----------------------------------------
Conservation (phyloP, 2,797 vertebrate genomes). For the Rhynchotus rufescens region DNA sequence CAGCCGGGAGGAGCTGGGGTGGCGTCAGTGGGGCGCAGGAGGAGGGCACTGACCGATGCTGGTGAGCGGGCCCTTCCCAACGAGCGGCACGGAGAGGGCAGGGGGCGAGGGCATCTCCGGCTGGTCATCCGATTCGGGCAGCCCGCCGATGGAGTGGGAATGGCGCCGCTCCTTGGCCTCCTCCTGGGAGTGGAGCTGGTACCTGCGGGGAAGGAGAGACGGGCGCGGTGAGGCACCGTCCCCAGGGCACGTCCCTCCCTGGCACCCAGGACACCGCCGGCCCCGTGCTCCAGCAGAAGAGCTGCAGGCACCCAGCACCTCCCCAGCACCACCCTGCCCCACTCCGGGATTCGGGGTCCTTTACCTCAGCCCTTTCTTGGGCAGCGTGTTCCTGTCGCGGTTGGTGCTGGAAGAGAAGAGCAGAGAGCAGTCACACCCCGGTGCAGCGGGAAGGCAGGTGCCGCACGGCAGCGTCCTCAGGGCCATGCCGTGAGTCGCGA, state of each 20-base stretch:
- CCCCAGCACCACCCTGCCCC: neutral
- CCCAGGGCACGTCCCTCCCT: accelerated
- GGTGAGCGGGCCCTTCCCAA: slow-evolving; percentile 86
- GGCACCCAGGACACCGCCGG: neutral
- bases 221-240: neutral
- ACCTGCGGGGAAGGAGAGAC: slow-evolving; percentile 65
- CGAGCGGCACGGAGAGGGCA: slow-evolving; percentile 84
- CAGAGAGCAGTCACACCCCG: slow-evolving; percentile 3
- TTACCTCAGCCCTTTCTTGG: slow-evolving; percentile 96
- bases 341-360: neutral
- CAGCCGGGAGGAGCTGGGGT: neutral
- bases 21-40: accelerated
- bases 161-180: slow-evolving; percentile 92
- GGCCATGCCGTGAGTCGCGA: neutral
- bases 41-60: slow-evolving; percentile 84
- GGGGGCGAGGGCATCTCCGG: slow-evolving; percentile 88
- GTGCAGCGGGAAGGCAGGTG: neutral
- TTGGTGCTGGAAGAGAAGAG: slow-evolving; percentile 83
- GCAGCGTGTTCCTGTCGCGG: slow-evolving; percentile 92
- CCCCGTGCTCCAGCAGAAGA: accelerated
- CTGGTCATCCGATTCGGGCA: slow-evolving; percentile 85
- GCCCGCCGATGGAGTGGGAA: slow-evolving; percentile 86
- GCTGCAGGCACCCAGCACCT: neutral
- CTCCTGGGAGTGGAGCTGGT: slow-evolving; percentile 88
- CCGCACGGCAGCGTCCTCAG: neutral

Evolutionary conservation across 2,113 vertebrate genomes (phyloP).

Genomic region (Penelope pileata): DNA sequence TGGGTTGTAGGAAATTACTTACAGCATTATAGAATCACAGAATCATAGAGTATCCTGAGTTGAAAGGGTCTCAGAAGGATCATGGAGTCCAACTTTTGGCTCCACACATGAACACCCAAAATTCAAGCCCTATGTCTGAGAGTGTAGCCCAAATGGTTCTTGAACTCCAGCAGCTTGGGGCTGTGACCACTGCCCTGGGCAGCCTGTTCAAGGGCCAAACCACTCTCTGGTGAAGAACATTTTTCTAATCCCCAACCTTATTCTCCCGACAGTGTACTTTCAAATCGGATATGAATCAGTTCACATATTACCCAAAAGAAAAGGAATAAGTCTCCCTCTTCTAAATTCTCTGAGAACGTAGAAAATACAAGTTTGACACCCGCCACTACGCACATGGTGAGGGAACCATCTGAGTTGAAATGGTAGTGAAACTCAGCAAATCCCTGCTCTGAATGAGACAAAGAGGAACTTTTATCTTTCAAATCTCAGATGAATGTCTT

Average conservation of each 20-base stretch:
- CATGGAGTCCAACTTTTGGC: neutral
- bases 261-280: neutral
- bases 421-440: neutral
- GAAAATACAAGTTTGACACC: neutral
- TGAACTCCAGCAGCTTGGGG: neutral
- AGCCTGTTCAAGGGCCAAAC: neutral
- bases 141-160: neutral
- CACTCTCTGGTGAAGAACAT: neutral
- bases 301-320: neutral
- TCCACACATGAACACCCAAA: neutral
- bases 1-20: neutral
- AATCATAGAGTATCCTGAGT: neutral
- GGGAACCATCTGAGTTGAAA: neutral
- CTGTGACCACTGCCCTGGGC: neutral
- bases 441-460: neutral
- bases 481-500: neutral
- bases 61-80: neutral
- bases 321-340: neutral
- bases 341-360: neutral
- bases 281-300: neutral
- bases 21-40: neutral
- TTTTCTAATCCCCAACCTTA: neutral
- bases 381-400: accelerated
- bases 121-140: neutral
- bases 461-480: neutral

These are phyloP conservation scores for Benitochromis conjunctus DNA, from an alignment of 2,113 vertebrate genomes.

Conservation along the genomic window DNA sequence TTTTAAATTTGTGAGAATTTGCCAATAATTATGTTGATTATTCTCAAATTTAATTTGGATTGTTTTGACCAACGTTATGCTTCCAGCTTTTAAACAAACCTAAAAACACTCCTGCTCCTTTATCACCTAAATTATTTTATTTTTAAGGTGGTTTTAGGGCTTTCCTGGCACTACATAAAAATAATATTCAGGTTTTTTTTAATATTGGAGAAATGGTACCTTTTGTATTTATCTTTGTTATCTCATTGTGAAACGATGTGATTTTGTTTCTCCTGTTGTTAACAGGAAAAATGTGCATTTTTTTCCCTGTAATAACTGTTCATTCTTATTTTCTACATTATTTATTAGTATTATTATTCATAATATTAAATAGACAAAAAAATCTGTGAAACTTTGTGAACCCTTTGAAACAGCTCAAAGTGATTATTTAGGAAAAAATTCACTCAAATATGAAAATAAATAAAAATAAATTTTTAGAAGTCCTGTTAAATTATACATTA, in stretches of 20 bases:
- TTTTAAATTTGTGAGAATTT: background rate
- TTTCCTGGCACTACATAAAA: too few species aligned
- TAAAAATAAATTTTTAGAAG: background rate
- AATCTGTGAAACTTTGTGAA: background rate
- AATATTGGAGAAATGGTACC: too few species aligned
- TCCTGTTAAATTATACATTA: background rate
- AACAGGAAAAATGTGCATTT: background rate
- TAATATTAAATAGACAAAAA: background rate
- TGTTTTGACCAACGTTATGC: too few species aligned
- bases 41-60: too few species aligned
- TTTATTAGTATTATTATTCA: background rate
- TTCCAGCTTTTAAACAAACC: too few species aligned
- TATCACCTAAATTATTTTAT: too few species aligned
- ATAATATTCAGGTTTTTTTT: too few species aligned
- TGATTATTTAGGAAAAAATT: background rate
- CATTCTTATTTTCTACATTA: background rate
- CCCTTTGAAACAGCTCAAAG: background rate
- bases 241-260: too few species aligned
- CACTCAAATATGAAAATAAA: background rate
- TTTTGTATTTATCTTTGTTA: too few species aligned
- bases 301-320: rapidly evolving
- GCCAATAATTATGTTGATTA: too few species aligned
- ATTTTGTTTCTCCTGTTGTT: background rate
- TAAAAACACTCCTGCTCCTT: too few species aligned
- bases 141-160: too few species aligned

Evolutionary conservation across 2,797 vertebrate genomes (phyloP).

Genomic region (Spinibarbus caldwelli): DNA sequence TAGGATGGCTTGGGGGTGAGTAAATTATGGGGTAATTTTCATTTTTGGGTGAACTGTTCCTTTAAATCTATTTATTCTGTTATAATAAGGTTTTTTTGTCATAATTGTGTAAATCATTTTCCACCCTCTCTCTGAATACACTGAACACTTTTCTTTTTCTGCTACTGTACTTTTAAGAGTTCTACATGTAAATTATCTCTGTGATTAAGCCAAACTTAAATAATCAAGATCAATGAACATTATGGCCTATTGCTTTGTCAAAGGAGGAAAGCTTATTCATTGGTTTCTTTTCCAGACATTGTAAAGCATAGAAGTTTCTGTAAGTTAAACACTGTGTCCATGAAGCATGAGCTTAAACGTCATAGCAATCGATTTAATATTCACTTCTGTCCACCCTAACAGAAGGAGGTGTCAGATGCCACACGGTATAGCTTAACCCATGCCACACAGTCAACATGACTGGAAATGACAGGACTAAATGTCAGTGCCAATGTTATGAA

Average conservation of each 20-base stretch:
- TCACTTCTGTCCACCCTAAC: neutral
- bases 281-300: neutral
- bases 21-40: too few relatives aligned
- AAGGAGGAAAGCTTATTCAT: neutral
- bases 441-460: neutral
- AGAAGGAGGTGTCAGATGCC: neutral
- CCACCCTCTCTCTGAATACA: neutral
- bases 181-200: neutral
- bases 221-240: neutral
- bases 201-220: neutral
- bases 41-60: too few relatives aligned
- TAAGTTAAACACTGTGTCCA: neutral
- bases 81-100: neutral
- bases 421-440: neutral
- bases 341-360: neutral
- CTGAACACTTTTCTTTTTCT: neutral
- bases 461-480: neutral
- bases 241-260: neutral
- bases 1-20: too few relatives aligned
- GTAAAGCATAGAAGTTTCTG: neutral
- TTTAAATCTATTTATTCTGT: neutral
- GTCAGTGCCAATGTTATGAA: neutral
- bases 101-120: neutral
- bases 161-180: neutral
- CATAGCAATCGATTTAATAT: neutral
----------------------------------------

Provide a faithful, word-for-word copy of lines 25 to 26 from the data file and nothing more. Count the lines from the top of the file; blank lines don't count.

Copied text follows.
- CTCCTGGGAGTGGAGCTGGT: slow-evolving; percentile 88
- CCGCACGGCAGCGTCCTCAG: neutral